By Ilan Peleg
This ebook explores alternative routes of fixing political conflicts among ethnic teams in deeply divided societies. via a close research of 14 diverse nations in Africa, Asia, Europe, North the USA, and the center East, Peleg creates a framework that would permit humanity to maneuver towards an answer to a couple of the bloodiest conflicts in heritage. Long-lasting ideas can't be discovered by way of purely granting members equivalent rights, yet by means of spotting the rights of precise teams. This publication examines an important political and moral factor of the modern international: the way forward for deeply divided societies ruled by means of ethnic politics.
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Additional info for Democratizing hegemonic state
The group-based approach is extremely complex, especially if compared to the straightforward individualistic approach. ). Second, it ought to be recognized that even if the principle of the self-determination of a group is conceded, it leads to a series of complex issues. For example, could this self-determination be achieved either “externally” – by secession (as in the case of Bangladesh) or partition (Cyprus, Israel/Palestine, the Indian Subcontinent, Czechoslovakia, Yugoslavia, and the USSR) – or only “internally,” by the “reconﬁguration of the existing constitutional association so its multinational character is reorganized and accommodated” (Gagnon and Tully 2001, 3).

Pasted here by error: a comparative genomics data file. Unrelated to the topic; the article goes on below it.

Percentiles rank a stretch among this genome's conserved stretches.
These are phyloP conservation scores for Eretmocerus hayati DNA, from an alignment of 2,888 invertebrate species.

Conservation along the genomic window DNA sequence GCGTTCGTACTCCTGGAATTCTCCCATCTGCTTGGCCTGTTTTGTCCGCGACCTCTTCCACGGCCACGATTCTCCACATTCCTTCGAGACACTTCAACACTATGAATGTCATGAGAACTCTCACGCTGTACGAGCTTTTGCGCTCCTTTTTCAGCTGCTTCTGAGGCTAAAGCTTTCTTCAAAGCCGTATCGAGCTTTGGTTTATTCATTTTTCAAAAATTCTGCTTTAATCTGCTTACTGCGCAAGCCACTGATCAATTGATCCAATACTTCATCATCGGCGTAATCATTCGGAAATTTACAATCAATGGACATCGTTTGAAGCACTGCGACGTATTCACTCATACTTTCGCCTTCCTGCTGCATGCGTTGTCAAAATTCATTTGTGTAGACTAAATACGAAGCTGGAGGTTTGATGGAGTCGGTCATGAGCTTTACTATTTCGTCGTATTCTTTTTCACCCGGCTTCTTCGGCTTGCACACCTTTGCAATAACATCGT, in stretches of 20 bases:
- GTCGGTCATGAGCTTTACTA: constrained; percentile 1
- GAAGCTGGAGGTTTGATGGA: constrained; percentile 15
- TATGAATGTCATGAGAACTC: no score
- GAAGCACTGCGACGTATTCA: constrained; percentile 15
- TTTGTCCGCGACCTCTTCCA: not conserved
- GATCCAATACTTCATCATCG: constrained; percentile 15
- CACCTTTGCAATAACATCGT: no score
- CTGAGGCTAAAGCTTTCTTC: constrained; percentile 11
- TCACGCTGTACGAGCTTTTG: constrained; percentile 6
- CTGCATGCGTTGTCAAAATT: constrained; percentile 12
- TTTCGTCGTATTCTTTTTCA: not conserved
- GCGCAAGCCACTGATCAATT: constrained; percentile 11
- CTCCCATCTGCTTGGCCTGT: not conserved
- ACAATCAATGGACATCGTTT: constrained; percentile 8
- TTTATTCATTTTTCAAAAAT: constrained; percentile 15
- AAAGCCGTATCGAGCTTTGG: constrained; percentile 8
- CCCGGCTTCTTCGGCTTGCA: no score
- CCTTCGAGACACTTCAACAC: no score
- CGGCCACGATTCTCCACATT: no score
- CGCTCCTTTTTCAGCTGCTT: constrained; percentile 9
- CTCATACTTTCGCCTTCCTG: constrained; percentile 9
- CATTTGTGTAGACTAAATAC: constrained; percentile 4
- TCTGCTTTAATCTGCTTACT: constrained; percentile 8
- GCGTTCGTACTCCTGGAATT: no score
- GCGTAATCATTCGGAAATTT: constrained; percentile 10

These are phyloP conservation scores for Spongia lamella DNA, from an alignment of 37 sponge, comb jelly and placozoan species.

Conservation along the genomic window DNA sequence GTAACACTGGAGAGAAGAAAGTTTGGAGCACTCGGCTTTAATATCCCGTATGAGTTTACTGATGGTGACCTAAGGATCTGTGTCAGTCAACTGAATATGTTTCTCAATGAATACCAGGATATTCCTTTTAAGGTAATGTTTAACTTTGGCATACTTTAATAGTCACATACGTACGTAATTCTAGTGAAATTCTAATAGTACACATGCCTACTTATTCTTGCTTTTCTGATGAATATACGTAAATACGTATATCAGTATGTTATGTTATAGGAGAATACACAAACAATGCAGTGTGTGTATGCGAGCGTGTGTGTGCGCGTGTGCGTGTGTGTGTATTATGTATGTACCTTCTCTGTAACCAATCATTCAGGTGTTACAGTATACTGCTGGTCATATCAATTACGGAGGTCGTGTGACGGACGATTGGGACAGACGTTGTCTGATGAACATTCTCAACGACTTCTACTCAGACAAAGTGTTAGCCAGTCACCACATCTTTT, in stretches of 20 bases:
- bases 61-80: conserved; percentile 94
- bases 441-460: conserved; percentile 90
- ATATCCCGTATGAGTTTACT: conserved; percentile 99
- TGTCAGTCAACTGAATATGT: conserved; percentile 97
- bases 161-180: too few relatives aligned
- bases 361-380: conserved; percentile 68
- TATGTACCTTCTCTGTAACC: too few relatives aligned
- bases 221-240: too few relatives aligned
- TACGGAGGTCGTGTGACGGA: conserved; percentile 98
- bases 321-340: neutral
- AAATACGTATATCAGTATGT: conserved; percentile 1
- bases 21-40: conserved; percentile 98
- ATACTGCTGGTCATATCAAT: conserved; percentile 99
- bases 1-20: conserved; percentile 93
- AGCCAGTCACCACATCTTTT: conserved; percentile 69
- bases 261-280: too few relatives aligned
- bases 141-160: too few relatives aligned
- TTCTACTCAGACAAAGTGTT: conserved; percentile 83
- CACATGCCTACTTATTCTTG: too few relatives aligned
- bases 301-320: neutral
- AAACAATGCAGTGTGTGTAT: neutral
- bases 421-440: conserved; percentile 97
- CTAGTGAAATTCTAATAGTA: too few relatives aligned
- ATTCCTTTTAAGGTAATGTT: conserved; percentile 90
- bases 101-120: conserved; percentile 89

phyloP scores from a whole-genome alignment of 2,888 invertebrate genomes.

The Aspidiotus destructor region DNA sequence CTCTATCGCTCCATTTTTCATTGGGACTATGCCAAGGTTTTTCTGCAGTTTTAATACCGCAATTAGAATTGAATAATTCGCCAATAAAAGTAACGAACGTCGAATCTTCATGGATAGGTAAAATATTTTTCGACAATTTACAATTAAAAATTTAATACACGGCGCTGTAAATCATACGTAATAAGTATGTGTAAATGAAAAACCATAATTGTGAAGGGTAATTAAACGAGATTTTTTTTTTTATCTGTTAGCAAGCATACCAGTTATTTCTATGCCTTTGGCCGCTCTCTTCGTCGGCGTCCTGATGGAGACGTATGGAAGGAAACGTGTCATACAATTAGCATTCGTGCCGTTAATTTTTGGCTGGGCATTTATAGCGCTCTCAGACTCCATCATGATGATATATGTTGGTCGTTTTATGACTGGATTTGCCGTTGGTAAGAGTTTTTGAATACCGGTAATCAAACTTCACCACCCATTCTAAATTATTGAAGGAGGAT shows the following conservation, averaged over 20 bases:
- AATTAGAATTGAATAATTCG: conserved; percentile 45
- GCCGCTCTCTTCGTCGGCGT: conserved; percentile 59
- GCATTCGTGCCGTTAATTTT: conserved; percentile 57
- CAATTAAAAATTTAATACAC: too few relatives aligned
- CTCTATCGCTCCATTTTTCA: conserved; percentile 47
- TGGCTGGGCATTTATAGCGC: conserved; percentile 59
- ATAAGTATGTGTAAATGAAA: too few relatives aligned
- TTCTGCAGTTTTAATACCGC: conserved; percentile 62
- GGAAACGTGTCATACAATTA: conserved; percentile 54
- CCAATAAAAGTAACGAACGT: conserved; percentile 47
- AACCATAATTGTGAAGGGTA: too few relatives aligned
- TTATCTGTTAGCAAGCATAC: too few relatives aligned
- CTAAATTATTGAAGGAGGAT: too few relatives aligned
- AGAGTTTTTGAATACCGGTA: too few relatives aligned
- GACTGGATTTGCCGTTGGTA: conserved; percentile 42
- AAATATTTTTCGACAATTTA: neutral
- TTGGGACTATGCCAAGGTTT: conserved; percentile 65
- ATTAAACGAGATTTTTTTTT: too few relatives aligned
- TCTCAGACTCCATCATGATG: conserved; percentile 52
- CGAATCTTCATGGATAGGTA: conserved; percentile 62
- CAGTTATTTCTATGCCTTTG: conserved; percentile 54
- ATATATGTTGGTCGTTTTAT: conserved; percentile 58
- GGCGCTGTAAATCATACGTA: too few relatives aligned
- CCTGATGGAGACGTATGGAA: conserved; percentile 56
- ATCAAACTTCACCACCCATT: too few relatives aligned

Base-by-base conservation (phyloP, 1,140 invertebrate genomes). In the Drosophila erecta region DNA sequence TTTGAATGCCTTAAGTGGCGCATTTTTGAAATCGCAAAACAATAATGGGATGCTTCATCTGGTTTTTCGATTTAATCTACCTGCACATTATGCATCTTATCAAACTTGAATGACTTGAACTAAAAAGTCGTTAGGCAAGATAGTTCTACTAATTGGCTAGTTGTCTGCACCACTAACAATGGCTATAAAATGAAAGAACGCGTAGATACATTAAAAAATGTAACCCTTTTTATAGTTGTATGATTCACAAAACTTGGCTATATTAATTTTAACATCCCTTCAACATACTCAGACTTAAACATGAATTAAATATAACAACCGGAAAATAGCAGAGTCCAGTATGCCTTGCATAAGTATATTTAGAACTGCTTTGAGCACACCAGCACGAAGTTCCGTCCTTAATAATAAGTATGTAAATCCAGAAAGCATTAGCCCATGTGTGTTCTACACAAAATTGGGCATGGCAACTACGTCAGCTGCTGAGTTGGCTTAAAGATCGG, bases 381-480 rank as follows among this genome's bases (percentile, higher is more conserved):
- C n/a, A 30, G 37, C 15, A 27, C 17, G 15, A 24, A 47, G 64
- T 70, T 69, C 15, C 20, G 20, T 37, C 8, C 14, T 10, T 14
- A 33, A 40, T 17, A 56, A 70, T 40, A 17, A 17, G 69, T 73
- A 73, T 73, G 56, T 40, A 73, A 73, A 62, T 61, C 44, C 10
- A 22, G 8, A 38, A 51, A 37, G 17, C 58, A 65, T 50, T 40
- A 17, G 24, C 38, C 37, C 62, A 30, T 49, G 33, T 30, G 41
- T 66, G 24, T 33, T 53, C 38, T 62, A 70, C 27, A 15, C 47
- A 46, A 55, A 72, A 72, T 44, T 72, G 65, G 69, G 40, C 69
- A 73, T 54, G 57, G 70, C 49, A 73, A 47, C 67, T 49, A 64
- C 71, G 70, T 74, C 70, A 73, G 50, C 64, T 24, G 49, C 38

It is with this emerging intrastate ethnonational conﬂict that this book is most concerned. Although this type of conﬂict is by no means new, the geopolitics of the old Cold War covered up its most powerful and persistent features, elements that were present for generations in numerous countries just under the surface. When this geopolitical condition withered away, numerous dormant conﬂicts abruptly erupted. Several federations (or, better yet, sham federations) imploded, splitting into their old ethnic or national components: the Soviet Union, Yugoslavia, and Czechoslovakia fall into this category.
Thus in all the Anglo-Saxon countries, English is the dominant language and its knowledge is a precondition for citizenship, as French is in France and other national languages are in their respective countries. Moreover, in these countries, the day of rest and several holidays are determined by the Christian tradition. These types of what might be called “majority prerogatives” are normatively acceptable in liberal democracies. Coercive actions designed to assimilate ethnic minorities, particularly indigenous nonimmigrant minorities, are hegemonic and nondemocratic in nature.